@LARGE | Michael Andor Brodeur

Positive charge

Lately, in the mornings, I fetch some coffee, plop myself at my desk, and let a woman I don’t know and whose face I can’t see (but whose amazing crimson claws I most certainly can) put me on blast for 51 seconds

“YOU got your mind in the right place. YOU are going somewhere. YOU are focused. YOU are ready!” she shouts, pointing a single talon at you, pinching them all together punctuationally, then fanning them musically in a kind of signed italics. “You are placed in this year not for nothing, but to excel,” she says, “to be the best you of the [expletive] century!” 

Those first syllables — those repeated YOUs —  form the entrancing rhythm of a hymn or a chant; and after about 30 seconds, you start to believe what she’s selling. (Or at least, you might entertain the momentary consideration that maybe you’re not all that terrible a person.) 


Three years ago, I lashed out at a scourge of inspirational quote memes that were then overwhelming every stream of social media — “somewhere between the meta-captioned landscapes of Ed Ruscha (though in far less demand) and the magnets on your gram’s fridge (though in far greater supply).”

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It wasn’t just their anodyne back-pats and out-of-context Beckett quotes that irked me (though both really irked me), it was that their attempts to go against the predominantly negative current of Internet rhetoric didn’t paddle nearly hard enough. Indifferent to audience, their general fortune-cookie applicability across all possible problems (even invented ones) gave them all the flavor and punch of all-purpose flour. 

But this new wave of motivational meme I’ve delighted to see rising up across social media feels inherently different.

For one thing, most, if not all of the best examples of the self-care column of memes have come from POC (in this case, posters of color).

That voice that wakes me up each morning and tells me how “[expletive] magnificent” I am probably isn’t speaking to me, but rather to an entire population of clickers who exist on an Internet and in a real world that implicitly suggest otherwise, and actively make empowering messages like these far too scarce from the mainstream. What might seem like a simple message of encouragement from the front seat of someone’s car is actually a testament to the Internet’s value not just as an amplifier, but as an agent of community.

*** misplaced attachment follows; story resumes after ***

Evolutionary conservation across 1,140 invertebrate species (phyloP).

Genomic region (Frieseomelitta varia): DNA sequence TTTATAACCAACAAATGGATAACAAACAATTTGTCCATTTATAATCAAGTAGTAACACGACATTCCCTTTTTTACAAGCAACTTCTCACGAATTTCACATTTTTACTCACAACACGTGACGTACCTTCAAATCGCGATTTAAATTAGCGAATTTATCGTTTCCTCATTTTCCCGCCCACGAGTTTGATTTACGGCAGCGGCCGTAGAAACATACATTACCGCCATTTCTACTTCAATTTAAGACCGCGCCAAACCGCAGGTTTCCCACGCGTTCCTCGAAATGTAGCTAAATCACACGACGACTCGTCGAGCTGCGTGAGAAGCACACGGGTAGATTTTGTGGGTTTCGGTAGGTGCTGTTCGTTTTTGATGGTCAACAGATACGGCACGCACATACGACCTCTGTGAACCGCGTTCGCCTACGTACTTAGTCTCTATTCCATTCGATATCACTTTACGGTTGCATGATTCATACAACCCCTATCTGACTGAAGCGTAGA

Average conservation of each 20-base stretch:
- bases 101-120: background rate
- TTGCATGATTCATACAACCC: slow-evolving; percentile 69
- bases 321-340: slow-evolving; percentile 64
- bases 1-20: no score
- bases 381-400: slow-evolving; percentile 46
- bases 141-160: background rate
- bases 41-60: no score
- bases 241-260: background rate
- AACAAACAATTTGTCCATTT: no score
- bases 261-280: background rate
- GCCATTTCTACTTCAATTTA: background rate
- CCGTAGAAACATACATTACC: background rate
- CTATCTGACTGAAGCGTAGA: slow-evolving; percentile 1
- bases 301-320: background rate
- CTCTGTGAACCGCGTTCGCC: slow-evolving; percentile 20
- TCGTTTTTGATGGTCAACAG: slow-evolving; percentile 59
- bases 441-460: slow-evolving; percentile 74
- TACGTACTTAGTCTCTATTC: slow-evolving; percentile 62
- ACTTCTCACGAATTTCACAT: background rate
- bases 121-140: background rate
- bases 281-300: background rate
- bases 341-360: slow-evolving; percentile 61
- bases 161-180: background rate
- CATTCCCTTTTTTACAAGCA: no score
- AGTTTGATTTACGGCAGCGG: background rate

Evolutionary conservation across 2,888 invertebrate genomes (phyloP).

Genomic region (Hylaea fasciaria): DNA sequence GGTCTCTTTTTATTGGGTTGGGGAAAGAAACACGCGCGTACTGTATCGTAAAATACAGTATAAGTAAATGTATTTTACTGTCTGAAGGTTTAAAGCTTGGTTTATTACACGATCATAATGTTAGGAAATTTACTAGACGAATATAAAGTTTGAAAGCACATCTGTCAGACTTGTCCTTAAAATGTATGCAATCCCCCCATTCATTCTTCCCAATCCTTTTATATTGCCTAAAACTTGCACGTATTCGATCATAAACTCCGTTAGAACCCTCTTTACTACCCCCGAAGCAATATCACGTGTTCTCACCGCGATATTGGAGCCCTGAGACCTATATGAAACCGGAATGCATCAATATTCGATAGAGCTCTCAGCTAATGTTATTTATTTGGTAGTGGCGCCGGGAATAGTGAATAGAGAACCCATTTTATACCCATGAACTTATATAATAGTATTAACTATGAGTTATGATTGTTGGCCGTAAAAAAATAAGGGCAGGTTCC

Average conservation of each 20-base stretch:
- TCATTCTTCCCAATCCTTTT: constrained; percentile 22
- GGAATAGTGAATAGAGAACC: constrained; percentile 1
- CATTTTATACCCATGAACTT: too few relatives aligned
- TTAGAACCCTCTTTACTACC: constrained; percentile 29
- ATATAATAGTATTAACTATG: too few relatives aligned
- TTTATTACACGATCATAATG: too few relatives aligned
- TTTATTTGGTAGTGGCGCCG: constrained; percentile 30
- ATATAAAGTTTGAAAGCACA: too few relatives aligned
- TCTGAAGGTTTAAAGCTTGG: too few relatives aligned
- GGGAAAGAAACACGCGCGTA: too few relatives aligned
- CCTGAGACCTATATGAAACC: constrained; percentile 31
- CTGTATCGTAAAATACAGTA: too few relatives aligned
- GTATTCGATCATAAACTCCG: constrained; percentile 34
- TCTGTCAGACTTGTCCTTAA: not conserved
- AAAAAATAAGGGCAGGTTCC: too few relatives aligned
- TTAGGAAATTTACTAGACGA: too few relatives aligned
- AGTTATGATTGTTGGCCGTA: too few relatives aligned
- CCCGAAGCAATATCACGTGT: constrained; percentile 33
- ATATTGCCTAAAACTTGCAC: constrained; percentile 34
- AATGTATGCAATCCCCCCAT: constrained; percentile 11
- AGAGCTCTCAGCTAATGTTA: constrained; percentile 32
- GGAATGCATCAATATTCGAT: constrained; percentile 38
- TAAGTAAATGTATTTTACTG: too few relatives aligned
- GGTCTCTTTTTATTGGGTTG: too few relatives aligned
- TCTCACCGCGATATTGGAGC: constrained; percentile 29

I also hear it coming from queer quarters of the Internet. Last summer, a friend forwarded a profanity-strewn highly NSFW pep talk on individual freedom, the beauty of skinny legs, and the importance of summer fun, posted last year by YouTube star Rickey Thompson. It’s a master class in self-confidence, and a more than adequate showcase of his voguing skills. The video was tagged as a “big mood,” and its fast viral spread demonstrated just how big.

An attempt to introduce my parents to Thompson’s particular flair as a motivational speaker did not last long: Two bad words and they slowly closed the laptop. But to me, likely more than 20 years Thompson’s senior, far removed from his experience, but likely to have heard just as many (i.e. just as few) positive affirmations of living one’s big gay life — he was speaking right to my heart. (And can kick much higher than that.) 

The empowering effect, I imagine, is similar for fans of Donté Colley, a Toronto-based Instagrammer whose self-shot dance videos — festooned with flying emoji and inspirational text that becomes a virtual prop in his hands — have become a genre unto themselves. 

“YOU ARE NOT ALONE” he manifests from thin air to the clapping part of the “Friends” theme in one such clip. Then he tosses some hearts and galaxies around his living room before a stunning twirling sequence. It’ll start your day right and it only takes a minute.

A recent Buzzfeed feature has launched Colley into a new level of online fame (he’s gathered over half a million followers), which suggests there may be (brace yourselves) an actual audience for Internet content that isn’t fundamentally about destroying each other.


Some studies have suggested that memes themselves are the problem. “Internet memes have the potential to normalise undesirable behaviours such as trolling, body shaming and bullying, and a lack of emotion may be indicative of a larger apathy with regards to such practice,” reads one. But memes also have massive reach, and a unique potency when it comes to sending a brief — often nasty — message. What if they were used for good? 

To me, it’s more compelling to consider what kind of Internet this trend could foretell — one more driven to pick up than take down? One that lifts voices rather than blocks them?

It’s unclear where this self-care substrata of the Internet really came from — though I do suspect Donna Meagle and Tom Haverford’s office tradition of  “Treat Yo Self” Day from “Parks and Recreation” gave the concept a substantial push.

To me, it’s more compelling to consider what kind of Internet this trend could foretell — one more driven to pick up than take down? One that lifts voices rather than blocks them? An Internet with a positive charge?

I know it’s almost impossible to imagine, but like anything, kindness is easier to believe once you hear it from someone else. 

Michael Andor Brodeur can be reached at Follow him on Twitter @MBrodeur.